Kenpom said Michigan would win by 10, and lo and behold Michigan won by 10. Matthews hit all of his shots (except the free throws) and Wagner scored in double digits for the first time since his ankle injury, driving the lane against an overmatched opponent.
I’m telling you that up front in case you watched the first 12 minutes and decided to go build that dresser for your mother in law or something.
I can’t blame you if you did, since the first quarter of this game was some of the ugliest basketball all year. Michigan came out looking not at all ready for the constant pressure a Brad Underwood team puts on opponents, turning the ball over 12 times—one third of their first half possessions. Even more lost than Michigan’s backcourt were the referees, who were calling everything and nothing, including eight rather tacky offensive fouls (six on Michigan). Charles Matthews picked up two such early whistles and spent most of the half on the bench. Illinois quickly went on a 9-2 run to take a 17-9 lead, helped by two big corner threes by freshman Mark Smith.
Beilein countered with a Poole-Livers lineup, wherein Isaiah Livers starting dunking everything in sight. Michigan finally retook the lead on a quick upcourt pass from Zavier Simpson to Jordan Poole set up outside the arc. The poor lone Illinois defender can be forgiven for thinking this would be an immediate shot—I mean, it’s Poole—but nah:
Jaaron Simmons took over point after an Illinois timeout and the Illini climbed back to a 34-31 halftime lead that felt as flimsy as a mail order dresser held together by three cam screws in a quarter inch of particle board.
As play resumed, that lead disappeared in seconds as Michigan settled into the team they’d been since mid-December. The Illini couldn’t prevent Matthews from burning their perimeter defenders, and once Charles sat with a third foul, Poole offered a pair of threes to put the Wolverines up by double digits, with MAAR and Wagner closing it out as they do.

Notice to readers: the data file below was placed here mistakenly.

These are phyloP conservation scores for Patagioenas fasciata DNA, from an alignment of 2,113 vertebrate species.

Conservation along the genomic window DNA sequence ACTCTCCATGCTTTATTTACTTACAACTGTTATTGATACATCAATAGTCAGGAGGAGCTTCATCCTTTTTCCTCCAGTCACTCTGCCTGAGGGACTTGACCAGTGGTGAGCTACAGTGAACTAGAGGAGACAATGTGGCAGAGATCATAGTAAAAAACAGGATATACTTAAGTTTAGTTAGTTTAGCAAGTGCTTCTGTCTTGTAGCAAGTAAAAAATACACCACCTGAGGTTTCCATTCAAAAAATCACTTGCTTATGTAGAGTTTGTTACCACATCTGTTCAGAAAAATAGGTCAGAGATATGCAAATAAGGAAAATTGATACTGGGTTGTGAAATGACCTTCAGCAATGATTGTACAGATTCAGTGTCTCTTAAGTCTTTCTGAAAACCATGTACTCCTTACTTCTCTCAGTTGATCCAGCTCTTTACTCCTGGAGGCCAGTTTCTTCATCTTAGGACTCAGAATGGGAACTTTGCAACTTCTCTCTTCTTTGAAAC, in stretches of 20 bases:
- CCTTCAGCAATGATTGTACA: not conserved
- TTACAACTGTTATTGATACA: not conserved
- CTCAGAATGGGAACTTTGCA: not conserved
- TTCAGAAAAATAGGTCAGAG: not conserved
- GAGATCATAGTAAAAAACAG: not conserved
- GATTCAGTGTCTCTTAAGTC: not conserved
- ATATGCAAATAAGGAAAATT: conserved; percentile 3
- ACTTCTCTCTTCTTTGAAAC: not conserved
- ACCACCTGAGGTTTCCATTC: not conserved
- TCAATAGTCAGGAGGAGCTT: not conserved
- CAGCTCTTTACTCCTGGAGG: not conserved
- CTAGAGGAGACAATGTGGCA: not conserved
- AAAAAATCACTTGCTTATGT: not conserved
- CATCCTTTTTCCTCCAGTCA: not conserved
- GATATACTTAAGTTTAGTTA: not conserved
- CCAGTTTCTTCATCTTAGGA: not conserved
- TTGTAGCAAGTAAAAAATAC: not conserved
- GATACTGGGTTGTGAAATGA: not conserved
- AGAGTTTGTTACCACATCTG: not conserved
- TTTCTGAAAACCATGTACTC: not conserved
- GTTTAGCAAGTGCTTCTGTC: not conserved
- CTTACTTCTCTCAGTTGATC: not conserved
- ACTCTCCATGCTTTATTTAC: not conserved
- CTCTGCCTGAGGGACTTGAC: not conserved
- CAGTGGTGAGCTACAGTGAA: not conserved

as he do. [Marc-Grégor Campredon]
Zavier Simpson started and played 32 minutes, including all 20 minutes of the second half. Despite the early turnovers—he’d finish with five—he continued to demonstrate the #1 job is his, setting up Michigan’s best offensive possessions with some superb outlet passes—the resulting 10 points off fast breaks made up the Kenpom-predicted difference between these two teams. Brooks and Simmons finished with three turnovers and two assists in 8 minutes. Even Z’s missed open corner three was a rim-out that felt good off the release. Given how bad the start of this game was, it’s good to walk away with that confidence still intact.
This Illinois team could be dangerous in a year or two. Like his Oklahoma State team remembered from last year’s tournament, Underwood’s offense is good at making your centers look the wrong way before a lethal backdoor cut. When the fakes and motion didn’t work, Michigan was able to win a battle of athleticism with just about every lineup.
Whatever you went into this game believing you can probably find something from it to support that claim. I mostly believe what Ace tells me, so my eyes tell me Charles Matthews is still Michigan’s best player, Teske is a major improvement from last year as a backup to Mo, Wagner is slowly coming back to form, Livers and Poole are starting to become bigger contributors, MAAR is who he is, Simpson is fine, and this Michigan team is rounding into the kind that no #1 or #2 seed wants to face but has to thanks to bad RPI gaming.
Oh, and cam screws are awful and furniture that relies on them should be shot into the sun.
[Hit THE JUMP for the box score and an amazing photo series by MG of the dunk.]
Some more shots of the game from Marc-Grégor Campredon:
Oh and the dunk. One.